# Contour integration around a complex pole

• Remixex

#### Remixex

Homework Statement
Prove that $$\int_{-\infty}^{\infty} \frac{e^{-i \alpha x}}{(x-a)^2+b^2 }dx=(pi/b) e^{-i \alpha a}e^{-b |a|}$$ via contour integration
Relevant Equations
Cauchy's integral $$\int_{C} \frac{f(z)}{z-z_0} dz= 2 \pi i f(z_0)$$ given C a closed curve and f(z) analytic over this curve.
Residue theorem might be useful.
$$\int_{-\infty}^{\infty} \frac{e^{-i \alpha x}}{(x-a)^2+b^2}dx=(\pi/b) e^{-i \alpha a}e^{-b |a|}$$
So...this problem is important in wave propagation physics, I'm reading a book about it and it caught me by surprise.
The generalized complex integral would be
$$\int_{C} \frac{e^{-i \alpha z}}{(z-a)^2+b^2}dz$$
I am having trouble with several things, one of them is how to define the actual curve, I imagined a conterclockwise semicircle with a keyhole on the complex pole a+ib (from -R to -epsi, upwards from -epsi to ib, semicircle from -epsi + ib to epsi +ib, downwards from epsi+ib to epsi, epsi to R, and another semicircle connecting R and -R) , I haven't been able to find much info on curves around complex poles.
Second problem I am having is that even for the first segment, I cannot for the life of me solve this integral, I tried some help with a computer and the expression involves more integrals, I do not know (and I don't think) it has an antiderivative.

Maybe there's some manipulation that I can do to take advantage of the Cauchy-Goursat theorem? maybe a variable change t=z-a might make this possible. (But given the exponential maybe one of the residues will not be zero...)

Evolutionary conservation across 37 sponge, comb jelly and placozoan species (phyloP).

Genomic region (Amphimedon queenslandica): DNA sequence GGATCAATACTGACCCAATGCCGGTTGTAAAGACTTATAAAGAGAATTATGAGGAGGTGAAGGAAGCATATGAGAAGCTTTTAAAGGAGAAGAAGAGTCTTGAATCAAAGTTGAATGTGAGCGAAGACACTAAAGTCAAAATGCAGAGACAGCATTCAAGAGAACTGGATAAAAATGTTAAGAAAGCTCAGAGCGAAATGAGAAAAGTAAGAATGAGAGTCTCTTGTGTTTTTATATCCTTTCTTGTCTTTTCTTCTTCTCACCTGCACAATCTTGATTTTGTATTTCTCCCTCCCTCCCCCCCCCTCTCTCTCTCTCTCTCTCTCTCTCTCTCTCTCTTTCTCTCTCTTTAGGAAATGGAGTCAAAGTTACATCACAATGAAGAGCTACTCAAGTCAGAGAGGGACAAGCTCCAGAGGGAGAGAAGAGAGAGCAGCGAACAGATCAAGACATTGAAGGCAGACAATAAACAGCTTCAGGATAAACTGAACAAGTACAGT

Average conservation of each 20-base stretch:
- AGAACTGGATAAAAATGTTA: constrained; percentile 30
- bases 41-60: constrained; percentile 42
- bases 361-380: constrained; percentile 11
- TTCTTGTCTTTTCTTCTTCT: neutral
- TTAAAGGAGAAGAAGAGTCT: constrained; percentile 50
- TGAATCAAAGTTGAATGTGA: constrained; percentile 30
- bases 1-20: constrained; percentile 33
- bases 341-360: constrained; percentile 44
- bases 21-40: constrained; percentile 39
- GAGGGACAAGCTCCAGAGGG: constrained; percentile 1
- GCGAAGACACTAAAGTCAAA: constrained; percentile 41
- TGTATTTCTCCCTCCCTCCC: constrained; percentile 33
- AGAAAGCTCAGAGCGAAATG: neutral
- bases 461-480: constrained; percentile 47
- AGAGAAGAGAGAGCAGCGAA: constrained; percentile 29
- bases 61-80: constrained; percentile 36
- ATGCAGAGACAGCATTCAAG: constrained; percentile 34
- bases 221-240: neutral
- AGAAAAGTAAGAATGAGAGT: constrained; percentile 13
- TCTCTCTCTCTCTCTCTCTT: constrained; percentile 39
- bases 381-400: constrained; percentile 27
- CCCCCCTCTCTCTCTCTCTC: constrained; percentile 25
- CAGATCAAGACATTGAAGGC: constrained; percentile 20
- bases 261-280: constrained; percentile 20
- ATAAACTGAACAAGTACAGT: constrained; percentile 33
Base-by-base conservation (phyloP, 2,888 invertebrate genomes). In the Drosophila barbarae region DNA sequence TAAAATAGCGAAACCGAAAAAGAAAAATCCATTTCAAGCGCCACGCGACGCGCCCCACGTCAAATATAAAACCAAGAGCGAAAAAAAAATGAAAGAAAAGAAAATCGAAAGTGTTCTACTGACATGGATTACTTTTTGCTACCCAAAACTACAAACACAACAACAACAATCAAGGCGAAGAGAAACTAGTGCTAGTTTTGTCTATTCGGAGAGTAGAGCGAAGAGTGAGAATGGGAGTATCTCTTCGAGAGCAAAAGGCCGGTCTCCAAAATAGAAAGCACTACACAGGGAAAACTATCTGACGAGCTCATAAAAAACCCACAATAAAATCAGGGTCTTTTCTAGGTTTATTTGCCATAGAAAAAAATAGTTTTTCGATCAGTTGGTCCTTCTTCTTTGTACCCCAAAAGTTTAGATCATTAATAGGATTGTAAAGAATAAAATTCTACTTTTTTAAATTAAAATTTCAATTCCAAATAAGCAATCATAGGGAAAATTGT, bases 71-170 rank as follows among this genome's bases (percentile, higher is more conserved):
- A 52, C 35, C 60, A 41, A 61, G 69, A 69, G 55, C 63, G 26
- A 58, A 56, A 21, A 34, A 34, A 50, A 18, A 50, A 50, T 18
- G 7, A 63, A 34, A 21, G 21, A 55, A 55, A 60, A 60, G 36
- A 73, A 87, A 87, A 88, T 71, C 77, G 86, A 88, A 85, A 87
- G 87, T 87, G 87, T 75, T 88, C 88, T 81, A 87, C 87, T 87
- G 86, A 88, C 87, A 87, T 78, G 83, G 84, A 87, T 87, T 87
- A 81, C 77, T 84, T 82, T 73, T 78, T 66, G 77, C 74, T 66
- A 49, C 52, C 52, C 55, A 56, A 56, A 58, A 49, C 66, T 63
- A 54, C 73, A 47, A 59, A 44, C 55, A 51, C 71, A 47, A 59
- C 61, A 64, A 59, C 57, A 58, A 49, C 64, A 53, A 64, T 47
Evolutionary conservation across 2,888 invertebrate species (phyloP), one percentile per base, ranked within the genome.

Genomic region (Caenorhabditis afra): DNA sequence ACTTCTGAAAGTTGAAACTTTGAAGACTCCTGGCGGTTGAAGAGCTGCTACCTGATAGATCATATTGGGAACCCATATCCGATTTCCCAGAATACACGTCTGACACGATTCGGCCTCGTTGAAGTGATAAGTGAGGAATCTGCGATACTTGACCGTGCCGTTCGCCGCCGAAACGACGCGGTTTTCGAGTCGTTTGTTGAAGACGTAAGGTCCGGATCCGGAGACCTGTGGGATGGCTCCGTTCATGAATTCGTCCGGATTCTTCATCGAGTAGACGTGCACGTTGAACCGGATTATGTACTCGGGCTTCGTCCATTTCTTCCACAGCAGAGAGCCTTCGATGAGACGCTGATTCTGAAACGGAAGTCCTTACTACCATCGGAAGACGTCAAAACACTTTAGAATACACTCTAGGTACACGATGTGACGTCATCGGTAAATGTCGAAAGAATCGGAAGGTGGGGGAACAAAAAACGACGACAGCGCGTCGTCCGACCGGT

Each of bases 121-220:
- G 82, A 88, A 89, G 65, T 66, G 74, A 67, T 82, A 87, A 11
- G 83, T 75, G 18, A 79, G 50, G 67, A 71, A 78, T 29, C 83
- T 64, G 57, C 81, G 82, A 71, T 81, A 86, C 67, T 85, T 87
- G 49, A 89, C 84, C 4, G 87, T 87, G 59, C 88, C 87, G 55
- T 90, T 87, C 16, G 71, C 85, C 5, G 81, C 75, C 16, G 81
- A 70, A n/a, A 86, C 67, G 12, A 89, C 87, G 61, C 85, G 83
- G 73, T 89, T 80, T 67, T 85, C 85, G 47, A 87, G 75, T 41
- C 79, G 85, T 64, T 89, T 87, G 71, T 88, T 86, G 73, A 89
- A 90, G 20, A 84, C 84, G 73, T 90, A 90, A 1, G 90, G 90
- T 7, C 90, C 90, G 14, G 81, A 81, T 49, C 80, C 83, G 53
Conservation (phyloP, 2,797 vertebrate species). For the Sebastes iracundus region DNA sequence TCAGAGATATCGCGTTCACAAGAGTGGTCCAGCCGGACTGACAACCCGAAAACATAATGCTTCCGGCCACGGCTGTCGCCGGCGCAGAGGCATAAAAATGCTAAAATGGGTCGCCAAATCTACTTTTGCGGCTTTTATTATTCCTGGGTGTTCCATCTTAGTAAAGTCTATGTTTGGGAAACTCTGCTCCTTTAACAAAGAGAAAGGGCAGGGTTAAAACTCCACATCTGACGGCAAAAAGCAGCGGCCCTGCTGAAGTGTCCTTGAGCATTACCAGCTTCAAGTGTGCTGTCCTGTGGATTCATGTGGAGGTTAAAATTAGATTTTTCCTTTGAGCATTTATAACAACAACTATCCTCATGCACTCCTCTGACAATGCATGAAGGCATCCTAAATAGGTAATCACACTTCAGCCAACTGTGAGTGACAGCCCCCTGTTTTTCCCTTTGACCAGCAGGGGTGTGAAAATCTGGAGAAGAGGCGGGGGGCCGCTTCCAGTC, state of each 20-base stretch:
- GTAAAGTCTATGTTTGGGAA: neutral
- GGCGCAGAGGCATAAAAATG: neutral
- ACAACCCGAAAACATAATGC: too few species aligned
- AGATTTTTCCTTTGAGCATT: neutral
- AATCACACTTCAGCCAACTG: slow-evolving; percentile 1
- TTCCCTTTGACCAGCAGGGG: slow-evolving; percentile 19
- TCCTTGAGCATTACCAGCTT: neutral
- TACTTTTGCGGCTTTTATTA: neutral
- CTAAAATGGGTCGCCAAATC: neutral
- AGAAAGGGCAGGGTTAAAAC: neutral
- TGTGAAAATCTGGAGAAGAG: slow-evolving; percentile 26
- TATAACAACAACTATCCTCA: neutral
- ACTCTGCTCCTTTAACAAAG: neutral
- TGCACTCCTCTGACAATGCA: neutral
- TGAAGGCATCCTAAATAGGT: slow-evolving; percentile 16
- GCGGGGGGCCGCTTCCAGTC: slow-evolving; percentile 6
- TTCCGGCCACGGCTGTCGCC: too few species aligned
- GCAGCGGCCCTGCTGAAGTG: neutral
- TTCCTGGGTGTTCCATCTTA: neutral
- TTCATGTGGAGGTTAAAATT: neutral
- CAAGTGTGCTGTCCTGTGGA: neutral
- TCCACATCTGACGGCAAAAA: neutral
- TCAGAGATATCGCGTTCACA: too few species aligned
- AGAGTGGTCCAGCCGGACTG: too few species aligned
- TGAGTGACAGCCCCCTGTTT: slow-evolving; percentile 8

I am not looking for a full answer, but rather a good direction to take this problem to...I've been out of tune with these techniques for a while.

Contour integration is the correct approach.

The poles are at $z = a \pm ib$.

If $b \neq 0$ then the poles are not on the real axis, so one part of the contour is $$C_1 = \{z = x : x \in [-R,R]\}$$ traversed from $-R$ to $R$. The other is a semicircle $$C_2 = \{z = Re^{i\theta} \}$$ traversed from $R$ to $-R$. Whether this contour in the upper ($\theta \in [0, \pi]$) or lower ($\theta \in [-\pi,0]$) half-plane depends on the sign of $\alpha$: You need $$\sup_{\theta} \left|\frac{e^{i\alpha Re^{i\theta}}}{(Re^{i\theta} - a)^2 + b^2}iRe^{i\theta}\right| \to 0$$ as $R \to \infty$.

Thus the contour only ever encloses one of the poles. You then have that $$\int_{C_1} f(z)\,dz + \int_{C_2} f(z)\,dz = \pm 2\pi i \mathrm{Res}(z_0)$$ where $z_0$ is the pole lying inside the contour. If the contour is closed in the upper half plane then the plus sign is taken as the contour is traversed anticlockwise; otherwise the minus sign is taken as the contour is traversed clockwise. Taking the limit $R \to \infty$ and using the bound $$\left| \int_C f(z)\,dz \right| \leq L(C) \sup \{ |f(z)| : z \in C\}$$
where $L(C)$ is the length of the contour $C$ you should find that the integral over $C_2$ tends to zero whilst the integral over $C_1$ is the integral you want.

Last edited:
• Remixex
Perfect, thank you, I had never dealt with exponentials in the numerator doing residue theorem, this was very helpful, especially for inverse Fourier transforms!